Biologic–immunomodulator combo of no benefit in inflammatory bowel disease
In the treatment of patients with Crohn’s disease (CD) or ulcerative colitis (UC), adding an immunomodulator to ustekinumab or vedolizumab has a null effect on key outcomes, including clinical remission or response, endoscopic remission, and persistence of therapy at 1 year, as shown in a study.
These findings suggest that “routine use of such a strategy in all patients may not be warranted,” the investigators said.
Combining an immunomodulator with biologic drugs is done to address a loss of response that occur at a rate of 10–25 percent annually, which may be attributed to antidrug antibodies causing suboptimal trough concentrations. The goal is to reduce immunogenicity to the biologic agent, thereby increasing and prolonging its efficacy. [Aliment Pharmacol Ther 2012;35:971-986; Lancet Gastroenterol Hepatol 2019;4:341-353; Clin Gastroenterol Hepatol 2013;11:444-447]
Previous studies have shown that the combination of azathioprine and an anti-TNF therapy, particularly infliximab, has favourable effects on clinical and endoscopic remission rates in UC or CD relative to anti-TNF monotherapy. [N Engl J Med 2010;362:1383-1395; Gastroenterology 2014;146:392-400.e3]
In the current study, the investigators evaluated the potential benefit of such a combination with non-anti-TNF biologic agents. They analysed 1-year data on 549 patients (263 with UC, 286 with CD) on maintenance vedolizumab and 363 patients (4 with UC, 359 with CD) on maintenance ustekinumab who had been treated at tertiary centres in the US, Canada, or France. Mean disease duration was 13–15 years.
There were 131 patients in the vedolizumab group (23.9 percent; 78 on thiopurine; 53 on methotrexate) and 120 patients in the ustekinumab group (33.1 percent; 57 on thiopurine, 63 on methotrexate) who received immunomodulators in combination.
For vedolizumab users, the addition of thiopurine or methotrexate did not improve clinical response or remission relative to monotherapy at week 14 (68.2 percent vs 74.1 percent; p=0.22), week 30 (74.3 percent vs 75.6 percent; p=0.78), and week 54 (78.3 percent vs 72.9 percent; p=0.33). [Clin Gastroenterol Hepatol 2020;doi:10.1016/j.cgh.2020.07.012]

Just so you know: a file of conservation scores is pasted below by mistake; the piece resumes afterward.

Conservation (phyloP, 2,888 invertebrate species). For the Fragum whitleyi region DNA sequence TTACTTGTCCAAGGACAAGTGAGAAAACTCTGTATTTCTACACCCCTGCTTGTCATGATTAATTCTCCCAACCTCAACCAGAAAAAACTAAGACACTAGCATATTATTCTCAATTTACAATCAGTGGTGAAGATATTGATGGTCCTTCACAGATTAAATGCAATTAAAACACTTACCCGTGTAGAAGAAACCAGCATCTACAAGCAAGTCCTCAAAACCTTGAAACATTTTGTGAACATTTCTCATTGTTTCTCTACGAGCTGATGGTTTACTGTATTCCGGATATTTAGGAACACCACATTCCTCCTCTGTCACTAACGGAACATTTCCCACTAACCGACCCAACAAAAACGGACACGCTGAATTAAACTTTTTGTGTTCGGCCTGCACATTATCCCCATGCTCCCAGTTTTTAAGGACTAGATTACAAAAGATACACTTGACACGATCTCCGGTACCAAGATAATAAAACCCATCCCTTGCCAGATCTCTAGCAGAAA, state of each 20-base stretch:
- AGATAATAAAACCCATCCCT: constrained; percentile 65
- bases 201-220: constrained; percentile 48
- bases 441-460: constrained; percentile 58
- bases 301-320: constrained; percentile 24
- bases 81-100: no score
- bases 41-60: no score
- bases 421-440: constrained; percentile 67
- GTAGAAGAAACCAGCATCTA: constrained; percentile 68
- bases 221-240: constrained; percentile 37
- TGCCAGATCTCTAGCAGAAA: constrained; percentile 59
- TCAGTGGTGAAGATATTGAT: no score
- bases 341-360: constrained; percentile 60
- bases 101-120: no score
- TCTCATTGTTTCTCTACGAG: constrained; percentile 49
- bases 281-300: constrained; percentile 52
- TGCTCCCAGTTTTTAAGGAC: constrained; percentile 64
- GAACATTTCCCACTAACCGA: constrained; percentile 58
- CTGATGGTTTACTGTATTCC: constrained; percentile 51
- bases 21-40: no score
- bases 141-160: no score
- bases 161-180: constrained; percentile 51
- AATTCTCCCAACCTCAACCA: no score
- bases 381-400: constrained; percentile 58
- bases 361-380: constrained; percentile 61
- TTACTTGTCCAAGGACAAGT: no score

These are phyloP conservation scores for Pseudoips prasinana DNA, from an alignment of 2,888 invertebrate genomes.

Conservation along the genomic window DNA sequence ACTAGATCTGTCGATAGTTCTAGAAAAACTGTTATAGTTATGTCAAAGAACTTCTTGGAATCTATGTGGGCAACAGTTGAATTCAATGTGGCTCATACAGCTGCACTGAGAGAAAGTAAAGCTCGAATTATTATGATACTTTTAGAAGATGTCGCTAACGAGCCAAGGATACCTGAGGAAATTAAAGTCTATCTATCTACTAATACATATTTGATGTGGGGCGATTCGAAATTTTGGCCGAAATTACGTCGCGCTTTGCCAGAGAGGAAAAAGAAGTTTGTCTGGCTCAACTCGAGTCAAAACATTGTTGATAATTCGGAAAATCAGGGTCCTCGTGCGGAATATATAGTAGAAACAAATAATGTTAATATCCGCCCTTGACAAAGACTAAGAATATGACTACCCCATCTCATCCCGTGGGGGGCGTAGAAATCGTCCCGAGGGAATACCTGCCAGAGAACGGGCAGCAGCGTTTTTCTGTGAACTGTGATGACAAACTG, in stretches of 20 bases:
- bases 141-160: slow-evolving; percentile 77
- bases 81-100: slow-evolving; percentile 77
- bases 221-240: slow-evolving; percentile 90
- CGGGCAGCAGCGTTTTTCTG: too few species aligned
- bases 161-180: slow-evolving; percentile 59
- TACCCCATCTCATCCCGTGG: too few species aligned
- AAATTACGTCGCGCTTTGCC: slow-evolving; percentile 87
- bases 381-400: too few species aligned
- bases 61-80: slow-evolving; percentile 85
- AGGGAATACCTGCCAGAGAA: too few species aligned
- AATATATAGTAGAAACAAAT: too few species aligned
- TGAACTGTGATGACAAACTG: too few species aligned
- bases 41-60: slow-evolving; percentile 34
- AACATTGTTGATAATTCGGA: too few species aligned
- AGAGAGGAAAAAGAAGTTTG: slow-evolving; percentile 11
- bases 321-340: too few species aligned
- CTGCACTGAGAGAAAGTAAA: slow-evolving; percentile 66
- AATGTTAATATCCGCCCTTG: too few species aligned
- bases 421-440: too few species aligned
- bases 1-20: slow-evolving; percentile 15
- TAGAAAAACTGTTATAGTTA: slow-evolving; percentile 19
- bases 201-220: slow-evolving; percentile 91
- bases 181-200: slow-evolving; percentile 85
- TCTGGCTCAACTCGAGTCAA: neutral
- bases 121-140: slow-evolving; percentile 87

The same was true for ustekinumab users. Clinical response or remission did not significantly improve with add-on thiopurine or methotrexate vs non-anti-TNF monotherapy at week 14 (54.6 percent vs 65.8 percent; p=0.08), week 30 (71.6 percent vs 77.4 percent; p=0.33), and week 54 (62.1 percent vs 67.0 percent; p=0.52).
At 1 year, the number of patients with endoscopic remission was similar in the combination and monotherapy groups (55.2 percent vs 52.3 percent; p=0.80), as was the number of those who experienced treatment failure (48.9 percent vs 45 percent; p=0.44).
Multivariable logistic regression analysis confirmed that immunomodulator use was not a predictor of clinical remission or response with either biologic drug at any of the time points. Combination therapy yielded no incremental benefit across subgroups defined by inflammatory bowel disease type, naïve or experienced biologic status, and type of immunomodulator.
The present data mirror those reported from previous trials. For instance, GEMINI found no value in adding an immunomodulator to vedolizumab with respect to clinical outcomes. Similarly, in IM-UNITI and CERTIFI, combining ustekinumab and an immunomodulator produced no benefits. [Gastroenterology 2015;148:S-277; N Engl J Med 2012;367:1519-1528; N Engl J Med 2016;375:1946-1960]
“In conclusion, we present the largest multicentre cohort study to date examining the value of combination therapy with non-TNF biologics,” the investigators said. “Further prospective studies are needed that are properly powered with minimal confounders to assess the benefit of combination therapy during the treatment course and to optimize their use in newer biologic therapies.”